I think Tufte might be a bit horrified by this: * no legend * all-caps, abbreviated labels * pie charts (egads!) * low information density * low on the Cleveland hierarchy: important information represented by areas rather than positions along an axis ...

Anonymous said...

What Ben said.

Anonymous said...

And Tufte did not invent the idea of 'small multiples' regardless what you call it.

Ken Kleinman said...

I guess I might have explained that my point wasn't to make a finished plot, but just to do the fundamental shrinking and replication.

Changing the labels to be initial caps only would be trivial, but it would take more time to shorten them to comprehensible versions that would fit in the little boxes. I think legends would also be a hassle, but it would be great to be proven wrong.

And if anyone will suggest an improved presentation method, I will gladly show how to implement it. I dislike pies as much as anyone, but it's never useful to be dogmatic.

Chris Hemedinger said...

This post inspired one of SAS' visualization experts to try to improve on the presentation. Here is the result:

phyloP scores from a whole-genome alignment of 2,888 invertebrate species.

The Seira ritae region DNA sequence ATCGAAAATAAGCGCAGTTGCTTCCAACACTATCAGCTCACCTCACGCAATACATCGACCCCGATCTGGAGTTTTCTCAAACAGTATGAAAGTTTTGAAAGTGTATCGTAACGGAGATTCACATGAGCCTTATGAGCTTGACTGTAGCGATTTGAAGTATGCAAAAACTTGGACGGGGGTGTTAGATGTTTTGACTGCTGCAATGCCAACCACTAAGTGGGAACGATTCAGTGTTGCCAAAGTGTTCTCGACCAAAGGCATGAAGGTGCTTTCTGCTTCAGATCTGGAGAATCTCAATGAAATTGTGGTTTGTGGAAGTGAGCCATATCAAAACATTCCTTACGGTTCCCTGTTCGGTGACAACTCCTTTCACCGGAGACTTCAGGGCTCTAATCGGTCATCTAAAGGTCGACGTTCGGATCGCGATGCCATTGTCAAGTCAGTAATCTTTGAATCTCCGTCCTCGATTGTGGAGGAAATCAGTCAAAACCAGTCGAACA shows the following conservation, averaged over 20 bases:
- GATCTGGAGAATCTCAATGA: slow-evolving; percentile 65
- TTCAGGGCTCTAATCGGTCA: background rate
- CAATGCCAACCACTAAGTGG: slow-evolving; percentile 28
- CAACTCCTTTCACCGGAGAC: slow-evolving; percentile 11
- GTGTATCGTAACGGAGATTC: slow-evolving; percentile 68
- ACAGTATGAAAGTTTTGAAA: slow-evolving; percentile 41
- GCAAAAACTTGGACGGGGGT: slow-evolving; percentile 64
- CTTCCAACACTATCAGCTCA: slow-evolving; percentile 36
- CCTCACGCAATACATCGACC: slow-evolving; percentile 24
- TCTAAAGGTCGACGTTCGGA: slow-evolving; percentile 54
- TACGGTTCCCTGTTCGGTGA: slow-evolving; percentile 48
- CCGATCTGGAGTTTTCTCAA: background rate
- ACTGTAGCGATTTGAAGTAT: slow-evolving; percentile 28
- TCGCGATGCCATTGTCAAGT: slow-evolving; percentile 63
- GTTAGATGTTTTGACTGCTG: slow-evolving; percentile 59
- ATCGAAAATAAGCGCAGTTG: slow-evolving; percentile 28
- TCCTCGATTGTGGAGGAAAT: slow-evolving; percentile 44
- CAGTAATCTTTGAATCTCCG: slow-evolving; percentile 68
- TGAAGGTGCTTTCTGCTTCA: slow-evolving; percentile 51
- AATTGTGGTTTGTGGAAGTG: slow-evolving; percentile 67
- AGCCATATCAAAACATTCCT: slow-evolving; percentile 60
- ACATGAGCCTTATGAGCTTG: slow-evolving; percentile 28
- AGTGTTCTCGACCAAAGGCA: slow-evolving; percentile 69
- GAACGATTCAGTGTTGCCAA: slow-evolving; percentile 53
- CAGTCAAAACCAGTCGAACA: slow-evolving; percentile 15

Rank plot of college majors with salary range and unemployment values

The SAS code is here.

And here is an article explaining the exercise in honor of Computer Science Education week.

Ken Kleinman said...

Interesting, Chris, and thanks for letting us know. A much prettier graphic, on the face of it.

1. What's described in the title as the "range" is actually interquartile range.

2. The use of color for interval data is usually a bad idea, and the stop-light like color scheme is fairly arbitrary here.

3. The re-configuring loses the ability to group majors according to similarity-- both the original post and my slapdash revising here demonstrate the higher salaries commanded by engineering majors, but to get that from the caterpillar-style version you link to, you have to read every major title.

Jon Peltier said...

Tufte was big on small multiples. He also said that the only thing worse than a pie chart is several of them. I think the multiple pies negates the value of the small multiples. In fact, they look dangerously like glyphs, which seem like a good idea until they are reduced to practice.

It was worth a try, but I can't make much sense of this graphic.

Ken Kleinman said...

I'm thankful that we get to use the present tense when talking about Tufte.

So far, I've had lots of criticism of the way I plotted this. I'm repeating a call for suggestions towards a better graphic-- the version made by SAS graphics guru Robert Allison linked above is much nicer than my pies but loses the grouping of fields.

Erika said...

I think both figures have merit, my first glance gets information from both. I enjoyed looking at both. But you can't, you just can't, do a figure without a legend. The main advantage of Allison's figure is that there is a legend. What do the colors mean in yours?

thanks
Erika